Anyonehere

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Posts: 21
Reply with quote  #22 
From someone trying to quit, i can offer some insight (unfortunately)... for me, it's not so much a "high"- as if you were shooting drugs or snorting cocaine- its a fading out..a numbing. You feel a little buzz - similar to if you've ever done a "whippit".. but then you just fade. Youre not sitting in your car in a parking lot or laying in bed at home - youre in a blank nothingness. There's no physical pain, but no emotional pain either.. and you breathe it in until you pass out. And then put the can back up to your lips and keep breathing and passing out. Its strange to understand, but its automatic at that point - youre not waking up And alert, you just aren't "out" and you grab the can again. And this can go on for hours, all night, or days over the weekend - for me, 4 cans a night, which is down from times where i have done 10 cans in a night.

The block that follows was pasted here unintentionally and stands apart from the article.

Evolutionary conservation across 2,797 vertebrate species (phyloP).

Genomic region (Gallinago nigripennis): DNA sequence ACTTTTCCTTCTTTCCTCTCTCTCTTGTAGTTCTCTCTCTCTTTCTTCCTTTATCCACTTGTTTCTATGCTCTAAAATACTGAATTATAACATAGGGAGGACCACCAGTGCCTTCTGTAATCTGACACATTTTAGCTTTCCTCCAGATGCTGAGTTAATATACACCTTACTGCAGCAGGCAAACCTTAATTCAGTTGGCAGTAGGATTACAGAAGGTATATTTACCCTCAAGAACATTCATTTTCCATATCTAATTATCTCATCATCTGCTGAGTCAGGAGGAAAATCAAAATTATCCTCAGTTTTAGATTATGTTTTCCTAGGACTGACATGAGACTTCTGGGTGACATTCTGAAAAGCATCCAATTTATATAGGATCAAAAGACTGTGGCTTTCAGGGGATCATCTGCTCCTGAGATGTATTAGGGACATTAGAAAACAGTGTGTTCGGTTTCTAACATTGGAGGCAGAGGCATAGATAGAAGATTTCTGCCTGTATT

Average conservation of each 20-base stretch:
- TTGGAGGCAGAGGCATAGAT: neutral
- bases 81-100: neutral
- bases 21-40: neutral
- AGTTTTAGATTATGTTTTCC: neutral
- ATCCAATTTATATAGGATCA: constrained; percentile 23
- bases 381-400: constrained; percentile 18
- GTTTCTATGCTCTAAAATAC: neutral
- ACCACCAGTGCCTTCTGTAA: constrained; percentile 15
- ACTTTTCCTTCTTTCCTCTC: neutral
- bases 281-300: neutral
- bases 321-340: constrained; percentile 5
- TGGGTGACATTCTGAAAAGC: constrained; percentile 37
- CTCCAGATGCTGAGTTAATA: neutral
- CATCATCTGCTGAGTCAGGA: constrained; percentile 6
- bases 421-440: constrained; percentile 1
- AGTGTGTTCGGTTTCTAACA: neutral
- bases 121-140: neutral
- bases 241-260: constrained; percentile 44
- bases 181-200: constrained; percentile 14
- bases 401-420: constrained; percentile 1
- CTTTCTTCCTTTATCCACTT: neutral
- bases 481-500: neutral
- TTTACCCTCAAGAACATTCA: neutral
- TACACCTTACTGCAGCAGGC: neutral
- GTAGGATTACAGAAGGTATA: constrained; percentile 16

In the meantime, while you've been passed out, you may have pissed yourself or vomited on yourself, and you've probably dropped your can as you passed out and it burned your arm. The cans get so cold that if they touch your skin, you'll get burned - like serious, 2nd degree, boiled up burns that will leave permanent scars. I have them all on my upper arms (On the underside) from passing out and having the can drop and burn me. Even through long sleeves.. even when you try to wrap the can - that falls off at some point or when you change cans throughout the night as that one is emptied, the next can isn't wrapped, so here come the burns.